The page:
Update to this story.
Because promises kept, or something.
Via Daily Beast:
A U.S. service member dies in combat in Iraq—for the first time in four years. But the military still insist this is a relatively risk-free “training” mission.
An American service member was fatally shot during a U.S. Special Forces raid to rescue 70 hostages—some chained to a wall—in an ISIS compound in central. The death marks the first U.S. combat death since its withdrawal from Iraq in 2011. And it calls into question President Obama’s repeated promises that “American combat troops are not going to be fighting in Iraq again.”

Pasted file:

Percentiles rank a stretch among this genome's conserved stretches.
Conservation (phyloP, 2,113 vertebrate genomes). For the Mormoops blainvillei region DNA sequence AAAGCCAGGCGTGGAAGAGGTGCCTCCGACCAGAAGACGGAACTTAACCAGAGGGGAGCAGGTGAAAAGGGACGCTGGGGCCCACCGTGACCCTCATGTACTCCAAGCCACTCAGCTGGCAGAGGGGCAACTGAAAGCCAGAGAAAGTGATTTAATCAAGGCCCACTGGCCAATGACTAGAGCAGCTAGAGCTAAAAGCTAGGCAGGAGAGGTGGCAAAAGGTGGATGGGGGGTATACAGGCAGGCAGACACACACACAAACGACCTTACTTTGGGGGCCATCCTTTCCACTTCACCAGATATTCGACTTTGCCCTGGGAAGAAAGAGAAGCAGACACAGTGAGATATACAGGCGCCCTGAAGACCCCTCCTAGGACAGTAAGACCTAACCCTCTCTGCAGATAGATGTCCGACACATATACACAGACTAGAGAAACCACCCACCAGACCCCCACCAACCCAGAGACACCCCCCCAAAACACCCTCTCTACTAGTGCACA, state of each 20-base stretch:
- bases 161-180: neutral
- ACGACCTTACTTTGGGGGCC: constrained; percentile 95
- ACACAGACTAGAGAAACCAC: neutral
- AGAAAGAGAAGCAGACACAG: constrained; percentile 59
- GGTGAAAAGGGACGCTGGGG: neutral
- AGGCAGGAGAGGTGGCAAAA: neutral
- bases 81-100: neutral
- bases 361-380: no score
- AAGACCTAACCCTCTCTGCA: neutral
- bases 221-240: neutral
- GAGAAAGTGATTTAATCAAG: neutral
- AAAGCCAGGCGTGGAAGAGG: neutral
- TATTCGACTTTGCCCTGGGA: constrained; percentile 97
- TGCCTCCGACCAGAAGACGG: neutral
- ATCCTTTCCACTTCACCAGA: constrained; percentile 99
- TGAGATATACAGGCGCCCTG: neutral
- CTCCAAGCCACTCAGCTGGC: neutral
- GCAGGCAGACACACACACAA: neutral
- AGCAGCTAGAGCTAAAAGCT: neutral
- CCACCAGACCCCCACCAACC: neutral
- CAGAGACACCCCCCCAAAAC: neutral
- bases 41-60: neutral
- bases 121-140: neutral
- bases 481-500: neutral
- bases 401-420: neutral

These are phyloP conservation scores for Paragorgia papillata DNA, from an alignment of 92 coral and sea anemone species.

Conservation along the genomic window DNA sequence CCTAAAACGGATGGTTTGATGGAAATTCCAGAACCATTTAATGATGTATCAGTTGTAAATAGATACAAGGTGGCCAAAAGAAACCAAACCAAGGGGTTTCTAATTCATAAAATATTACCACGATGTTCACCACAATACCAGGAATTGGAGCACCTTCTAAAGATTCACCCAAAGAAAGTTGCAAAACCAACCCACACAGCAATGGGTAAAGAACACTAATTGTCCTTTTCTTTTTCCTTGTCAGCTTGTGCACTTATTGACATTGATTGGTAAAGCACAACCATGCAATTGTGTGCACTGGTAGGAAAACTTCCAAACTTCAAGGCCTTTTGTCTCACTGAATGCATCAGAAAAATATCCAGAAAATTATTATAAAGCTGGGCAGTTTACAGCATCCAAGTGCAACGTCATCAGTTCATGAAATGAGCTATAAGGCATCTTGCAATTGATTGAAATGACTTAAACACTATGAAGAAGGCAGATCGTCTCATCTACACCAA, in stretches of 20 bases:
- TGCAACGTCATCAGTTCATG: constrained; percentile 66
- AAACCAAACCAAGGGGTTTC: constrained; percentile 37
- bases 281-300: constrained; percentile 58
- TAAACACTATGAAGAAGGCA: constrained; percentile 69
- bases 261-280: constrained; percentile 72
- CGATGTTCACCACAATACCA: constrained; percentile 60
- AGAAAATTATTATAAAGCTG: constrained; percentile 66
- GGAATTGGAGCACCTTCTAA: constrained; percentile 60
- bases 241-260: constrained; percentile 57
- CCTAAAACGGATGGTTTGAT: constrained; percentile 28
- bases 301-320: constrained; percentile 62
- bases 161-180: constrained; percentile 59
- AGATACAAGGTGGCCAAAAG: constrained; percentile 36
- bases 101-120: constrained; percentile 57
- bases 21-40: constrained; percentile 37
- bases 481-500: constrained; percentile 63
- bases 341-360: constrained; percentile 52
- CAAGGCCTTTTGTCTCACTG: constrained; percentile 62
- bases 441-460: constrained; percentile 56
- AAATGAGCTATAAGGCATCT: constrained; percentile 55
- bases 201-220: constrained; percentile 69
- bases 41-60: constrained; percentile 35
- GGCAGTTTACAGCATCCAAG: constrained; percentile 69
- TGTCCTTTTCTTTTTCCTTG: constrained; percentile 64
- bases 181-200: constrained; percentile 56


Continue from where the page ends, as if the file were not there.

Even after the raid, Pentagon officials, who once insisted there were no American boots on the ground, continued to call the U.S. effort a “train, advise and assist” mission, not a combat one. It marked the latest game of military semantics in a war defined as much by its messaging as by its tactical results.
The raid occurred sometime overnight local time when dozens of troops from the U.S. Army’s elite Delta Force left their base in Irbil, Iraq and flew in five helicopters roughly 87 miles to the town of Hawijah. According to a statement by the Kurdish government, the raid happened at 4 a.m.